Airbnb clone, send registration data to the server

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This post is part of a new series where we build a clone of Airbnb with Next.js. See the first post here.

In this lesson we’re going to add and set up authentication into the application, so we can manage user logins and registrations.

But first, let me do a little bit of analysis here.

What’s the authentication story of our application? Let’s talk about it.

We’re going to use a database to store our users data (no Firebase, Auth0 or other cloud-based solutions).

We are NOT going to use OAuth (which serves a different purpose) or JWT tokens (which are better suited for API access tokens).

We’ll use what I believe is the most sensible solution to a simple authentication strategy: server based sessions, stored in HTTP-only cookies.

First, we’re going to add an API route to the Next.js application.

By convention Next.js considers a server route any JavaScript file under pages/api/.

Create the file pages/api/auth/register.js. In there, we initialize and export a function:

pages/api/auth/register.js

export default (req, res) => {}

I only want to respond to POST requests, so we filter out requests that do not have this HTTP method:

pages/api/auth/register.js

export default (req, res) => {
  if (req.method !== 'POST') {
    res.status(405).end() //Method Not Allowed
    return
  }
  console.log('POST request received')
}

We’ll now use the Axios npm library to POST to this route to create a new user.

Open components/RegistrationModal.js.

We create 3 state properties in the component, add we’ll bind them to the form elements.

Let’s import useState from react:

import { useState } from 'react'

then we create 3 state properties, one for each element in the form:

components/RegistrationModal.js

export default (props) => {
  const [email, setEmail] = useState('')
  const [password, setPassword] = useState('')
  const [passwordconfirmation, setPasswordconfirmation] = useState('')

  return <>...</>
}

Now to each form item, we add an onChange event listener, which uses the corresponding hook updater function to set the state value when the user types into the form fields:

components/RegistrationModal.js

import { useState } from 'react'

export default function RegistrationModal(props) {
  const [email, setEmail] = useState('')
  const [password, setPassword] = useState('')
  const [passwordconfirmation, setPasswordconfirmation] = useState('')

  return (
    <>
      <h2>Sign up</h2>
      <div>
        <form
          onSubmit={(event) => {
            alert('Sign up!')
            event.preventDefault()
          }}
        >
          <input
            id="email"
            type="email"
            placeholder="Email address"
            onChange={(event) => setEmail(event.target.value)}
          />
          <input
            id="password"
            type="password"
            placeholder="Password"
            onChange={(event) => setPassword(event.target.value)}
          />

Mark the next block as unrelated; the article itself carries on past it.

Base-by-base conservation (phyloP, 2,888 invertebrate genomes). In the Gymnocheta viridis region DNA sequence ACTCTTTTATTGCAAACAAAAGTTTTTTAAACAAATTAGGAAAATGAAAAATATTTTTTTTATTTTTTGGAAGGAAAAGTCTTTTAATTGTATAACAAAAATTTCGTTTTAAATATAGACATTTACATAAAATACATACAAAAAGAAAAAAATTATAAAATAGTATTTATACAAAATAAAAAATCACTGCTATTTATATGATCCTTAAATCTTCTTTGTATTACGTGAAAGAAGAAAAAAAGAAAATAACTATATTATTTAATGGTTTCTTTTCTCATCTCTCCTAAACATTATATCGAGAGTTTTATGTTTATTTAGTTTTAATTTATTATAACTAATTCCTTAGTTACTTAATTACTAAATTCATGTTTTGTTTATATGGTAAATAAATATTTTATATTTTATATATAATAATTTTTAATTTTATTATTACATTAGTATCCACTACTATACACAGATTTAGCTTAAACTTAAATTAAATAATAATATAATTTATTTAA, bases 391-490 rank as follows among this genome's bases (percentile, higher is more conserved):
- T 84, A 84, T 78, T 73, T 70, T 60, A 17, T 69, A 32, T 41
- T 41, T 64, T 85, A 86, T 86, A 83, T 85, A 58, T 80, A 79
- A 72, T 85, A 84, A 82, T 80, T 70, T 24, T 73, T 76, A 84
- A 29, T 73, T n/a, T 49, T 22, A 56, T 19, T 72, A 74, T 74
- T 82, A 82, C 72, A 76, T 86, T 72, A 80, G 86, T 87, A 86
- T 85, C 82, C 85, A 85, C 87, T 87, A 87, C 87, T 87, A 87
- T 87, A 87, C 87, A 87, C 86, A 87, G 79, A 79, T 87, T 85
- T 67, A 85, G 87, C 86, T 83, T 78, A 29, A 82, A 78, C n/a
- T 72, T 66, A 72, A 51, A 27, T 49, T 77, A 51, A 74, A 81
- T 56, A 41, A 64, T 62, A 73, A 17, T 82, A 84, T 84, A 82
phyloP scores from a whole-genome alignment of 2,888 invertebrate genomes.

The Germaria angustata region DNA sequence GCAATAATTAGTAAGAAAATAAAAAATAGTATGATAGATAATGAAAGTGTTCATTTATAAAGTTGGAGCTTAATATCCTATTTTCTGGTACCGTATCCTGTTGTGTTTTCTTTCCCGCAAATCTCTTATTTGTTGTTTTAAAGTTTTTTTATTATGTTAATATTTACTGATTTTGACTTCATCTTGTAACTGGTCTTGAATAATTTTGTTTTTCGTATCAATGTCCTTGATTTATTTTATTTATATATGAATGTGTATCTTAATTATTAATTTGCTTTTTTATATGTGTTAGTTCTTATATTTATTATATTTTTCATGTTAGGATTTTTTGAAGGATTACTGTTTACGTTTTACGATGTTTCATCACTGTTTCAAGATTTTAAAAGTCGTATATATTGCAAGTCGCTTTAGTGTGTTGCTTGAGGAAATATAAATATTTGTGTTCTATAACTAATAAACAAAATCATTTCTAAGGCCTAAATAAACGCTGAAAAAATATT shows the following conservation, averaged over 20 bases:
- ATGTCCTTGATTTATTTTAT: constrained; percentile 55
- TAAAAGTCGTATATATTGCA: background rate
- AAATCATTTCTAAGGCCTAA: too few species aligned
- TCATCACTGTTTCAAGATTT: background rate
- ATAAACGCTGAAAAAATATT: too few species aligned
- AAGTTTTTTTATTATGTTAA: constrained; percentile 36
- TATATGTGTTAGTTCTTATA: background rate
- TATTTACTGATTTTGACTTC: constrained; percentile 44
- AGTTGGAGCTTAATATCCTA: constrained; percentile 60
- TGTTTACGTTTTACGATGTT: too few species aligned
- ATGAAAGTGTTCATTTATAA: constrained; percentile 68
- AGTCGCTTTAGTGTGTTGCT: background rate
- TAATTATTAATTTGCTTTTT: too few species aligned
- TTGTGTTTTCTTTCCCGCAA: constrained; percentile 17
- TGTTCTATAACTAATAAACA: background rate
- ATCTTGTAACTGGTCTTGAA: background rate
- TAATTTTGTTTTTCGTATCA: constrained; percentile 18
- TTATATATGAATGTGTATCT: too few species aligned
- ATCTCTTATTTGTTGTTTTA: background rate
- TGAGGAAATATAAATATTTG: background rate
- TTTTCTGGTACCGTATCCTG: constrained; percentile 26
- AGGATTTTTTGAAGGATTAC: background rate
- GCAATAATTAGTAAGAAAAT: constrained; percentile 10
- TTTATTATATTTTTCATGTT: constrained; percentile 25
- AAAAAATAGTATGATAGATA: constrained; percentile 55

<input
            id="passwordconfirmation"
            type="password"
            placeholder="Enter password again"
            onChange={(event) => setPasswordconfirmation(event.target.value)}
          />
          <button>Sign up</button>
        </form>
        <p>
          Already have an account?{' '}
          <a href="#" onClick={() => props.showLogin()}>
            Log in
          </a>
        </p>
      </div>
    </>
  )
}

Great! When the form is submitted, now, we can console.log the values of the state to make sure they are updated, as we expect:

components/RegistrationModal.js

<form
  onSubmit={event => {
    console.log(email, password, passwordconfirmation)
    event.preventDefault()
  }}>

If you try to sign up using the website, you should see the values you entered printed in the browser console.

Now go to the terminal and install a the Axios npm package:

npm install axios

Then run npm run dev again to start the Next.js app.

Now switch back to the editor and include Axios in the RegistrationModal component:

components/RegistrationModal.js

import axios from 'axios'

and in the form onSubmit event handler function, let’s send those form values to the server, to the auth/register endpoint:

const submit = async () => {
  const response = await axios.post('/api/auth/register', {
    email,
    password,
    passwordconfirmation
  })
  console.log(response)
}

and use this function on the submit event:

<form onSubmit={submit}>

See? We use the /api/auth/register route, which directly points to the pages/api/auth/register.js file.

Unfamiliar with Axios? See my Axios tutorial

Great! Now if you try to fill the registration form and submit the data:

you’ll see the server prints “POST request received” in the terminal where npm run dev started.

Now in the API endpoint let’s add console.log(req.body) and let’s also send a 200 response back to the client:

pages/api/auth/register.js

export default (req, res) => {
  if (req.method !== 'POST') {
    res.status(405).end() //Method Not Allowed
    return
  }
  console.log(req.body)
  res.end()
}

In the terminal, you’ll see the data coming in correctly to the server:

And in the client a successful response.

See the code on GitHub

Next part: Add postgres

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